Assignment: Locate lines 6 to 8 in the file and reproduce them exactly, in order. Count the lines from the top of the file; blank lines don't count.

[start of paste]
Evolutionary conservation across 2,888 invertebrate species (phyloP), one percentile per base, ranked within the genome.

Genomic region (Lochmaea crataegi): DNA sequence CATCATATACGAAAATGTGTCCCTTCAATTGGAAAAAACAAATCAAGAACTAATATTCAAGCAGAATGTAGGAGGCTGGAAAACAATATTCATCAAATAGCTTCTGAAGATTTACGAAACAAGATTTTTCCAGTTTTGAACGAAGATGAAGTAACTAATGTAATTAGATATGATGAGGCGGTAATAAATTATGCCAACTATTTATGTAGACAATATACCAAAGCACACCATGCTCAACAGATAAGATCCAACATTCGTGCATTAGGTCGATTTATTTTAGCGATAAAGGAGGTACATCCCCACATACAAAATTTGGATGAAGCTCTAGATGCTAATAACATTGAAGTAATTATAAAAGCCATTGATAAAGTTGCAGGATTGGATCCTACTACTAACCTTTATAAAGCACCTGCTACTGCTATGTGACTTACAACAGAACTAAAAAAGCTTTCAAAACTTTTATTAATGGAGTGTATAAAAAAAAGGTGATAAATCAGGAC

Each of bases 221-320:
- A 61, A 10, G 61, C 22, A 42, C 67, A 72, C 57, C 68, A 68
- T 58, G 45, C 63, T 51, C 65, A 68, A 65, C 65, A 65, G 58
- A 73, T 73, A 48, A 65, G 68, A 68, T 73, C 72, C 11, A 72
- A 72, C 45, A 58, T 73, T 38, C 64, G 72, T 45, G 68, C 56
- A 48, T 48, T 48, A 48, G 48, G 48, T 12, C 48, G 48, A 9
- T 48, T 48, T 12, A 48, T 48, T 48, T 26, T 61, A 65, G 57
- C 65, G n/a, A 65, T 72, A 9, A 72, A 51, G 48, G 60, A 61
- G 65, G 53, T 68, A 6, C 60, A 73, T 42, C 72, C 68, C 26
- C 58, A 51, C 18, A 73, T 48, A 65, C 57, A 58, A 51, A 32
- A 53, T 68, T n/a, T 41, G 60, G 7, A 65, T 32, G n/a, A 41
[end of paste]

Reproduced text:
- A 73, T 73, A 48, A 65, G 68, A 68, T 73, C 72, C 11, A 72
- A 72, C 45, A 58, T 73, T 38, C 64, G 72, T 45, G 68, C 56
- A 48, T 48, T 48, A 48, G 48, G 48, T 12, C 48, G 48, A 9